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Linux Tutorial - Linux and Windows - Easing the Transition to Linux - The Right Tools
  Windows Look-n-Feel ---- Sharing Files  

The Right Tools

One of the strongest arguments again Linux continues to be the lack of applications. People are not willing to change if they cannot get those things done which they need to .What is the point of a stable, easily configurable operating system when it just sits in the corner because there are no tools to do productive work?

Although this is true to some extent, there are two big problems with the statement that there are no applications. First, it would be better to say "lack of shrink wrapped applications." Like Linux itself, most of the applications provide with the various distributions fall under the General Public License (GPL) and, as such, are freely available from a number of sites if not already include in your favorite distribution. The second biggest problem is that people often thing that because Microsoft Word and Adobe Photoshop are not (yet) available for Linux, then there are no applications.

Although the familiarity with these products tends to make people like them, it does not mean there are no applications. In fact, a number of commercial software vendors have already ported their products to Linux (such as StarOffice, WordPerfect, and ApplixWare). It may that one of more of these is already provided with your distribution. For example, both Caldera and SuSE provide StarOffice. Plus there are a number of open source products that can solve your needs, such as the OpenOffice suite, the GIMP for graphic design and many others.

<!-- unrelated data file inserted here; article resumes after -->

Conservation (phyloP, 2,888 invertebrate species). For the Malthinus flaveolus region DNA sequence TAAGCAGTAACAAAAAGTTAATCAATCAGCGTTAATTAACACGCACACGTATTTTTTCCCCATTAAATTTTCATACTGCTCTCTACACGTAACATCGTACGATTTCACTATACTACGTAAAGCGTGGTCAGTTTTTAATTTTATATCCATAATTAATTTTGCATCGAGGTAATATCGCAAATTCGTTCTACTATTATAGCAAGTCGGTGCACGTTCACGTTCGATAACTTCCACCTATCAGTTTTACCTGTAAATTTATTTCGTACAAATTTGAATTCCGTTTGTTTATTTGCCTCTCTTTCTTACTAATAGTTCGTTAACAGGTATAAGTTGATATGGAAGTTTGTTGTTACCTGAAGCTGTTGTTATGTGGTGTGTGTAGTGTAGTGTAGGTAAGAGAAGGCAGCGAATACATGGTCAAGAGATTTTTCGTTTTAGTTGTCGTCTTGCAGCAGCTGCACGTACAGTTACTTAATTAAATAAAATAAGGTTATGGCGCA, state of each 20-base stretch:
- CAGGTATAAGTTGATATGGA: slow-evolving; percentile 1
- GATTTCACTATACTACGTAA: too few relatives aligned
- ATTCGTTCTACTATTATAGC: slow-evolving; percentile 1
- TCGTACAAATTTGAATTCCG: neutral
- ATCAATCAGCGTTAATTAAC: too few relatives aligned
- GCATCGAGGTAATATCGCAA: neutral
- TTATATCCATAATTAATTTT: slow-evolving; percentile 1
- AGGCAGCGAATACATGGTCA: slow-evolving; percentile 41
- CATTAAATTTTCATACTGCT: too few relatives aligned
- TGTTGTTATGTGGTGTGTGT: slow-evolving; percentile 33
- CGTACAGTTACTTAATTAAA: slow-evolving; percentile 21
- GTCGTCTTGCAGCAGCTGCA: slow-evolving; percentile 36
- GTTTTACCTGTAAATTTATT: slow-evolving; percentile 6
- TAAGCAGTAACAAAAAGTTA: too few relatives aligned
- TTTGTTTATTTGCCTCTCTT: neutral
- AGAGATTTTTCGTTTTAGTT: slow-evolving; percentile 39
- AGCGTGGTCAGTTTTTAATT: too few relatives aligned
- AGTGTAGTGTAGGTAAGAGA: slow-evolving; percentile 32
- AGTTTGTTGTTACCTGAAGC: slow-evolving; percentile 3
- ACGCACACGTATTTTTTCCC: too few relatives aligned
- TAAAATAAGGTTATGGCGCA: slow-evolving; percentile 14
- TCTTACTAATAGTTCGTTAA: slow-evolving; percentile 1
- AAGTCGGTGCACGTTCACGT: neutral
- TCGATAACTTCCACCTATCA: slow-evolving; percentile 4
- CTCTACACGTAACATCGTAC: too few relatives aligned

If you are looking for a particular kind of software, check out either http://www.linux.org or http://metalab.unc.edu/. Both sites allow you to search on particular criteria, although the LinuxOrg site is specifically geared toward Linux software.

Regrettably, there are a number of tools that do not have a Linux counterpart or the Linux counterpart lacks the necessary features. One product that I cannot really do without is MindManager, from MindJet LLC. MindManager is based on the technique of "mind mapping" developed by Tony Buzan. Most thought processes are not linear as, but we typically write down ideas, notes and so forth in a linear fashion (such as checklists, outlines, and so forth). Mind mapping lets you "visually" lay out your ideas. By using mind maps, my productivity and efficient at work has increased and my teen-aged son's grades have improved by an entire grade point since using mind maps. To create many of our maps, we use MindManager. Unfortunately there is not yet a Linux version.

Note that there are couple of mind mapping tools available for Linux. I have looked at both View Your Mind and Freemind Both are useful tools particularly for beginning mind mappers, but like many Open Source projects, they lack a number of features. Unfortunately that is often the case with "speciality" products like mind mappers.

However, that has not stopped me. Because I find MindManager such a useful tool, I use VMWare to create a virtual PC and load Windows 98 just so I can run MindManager. At work, I need other specific programs that only run under Windows, so I use VMWare at work as well. Other people have to switch back and forth between two machines, but I have just a single machine running VMWare.

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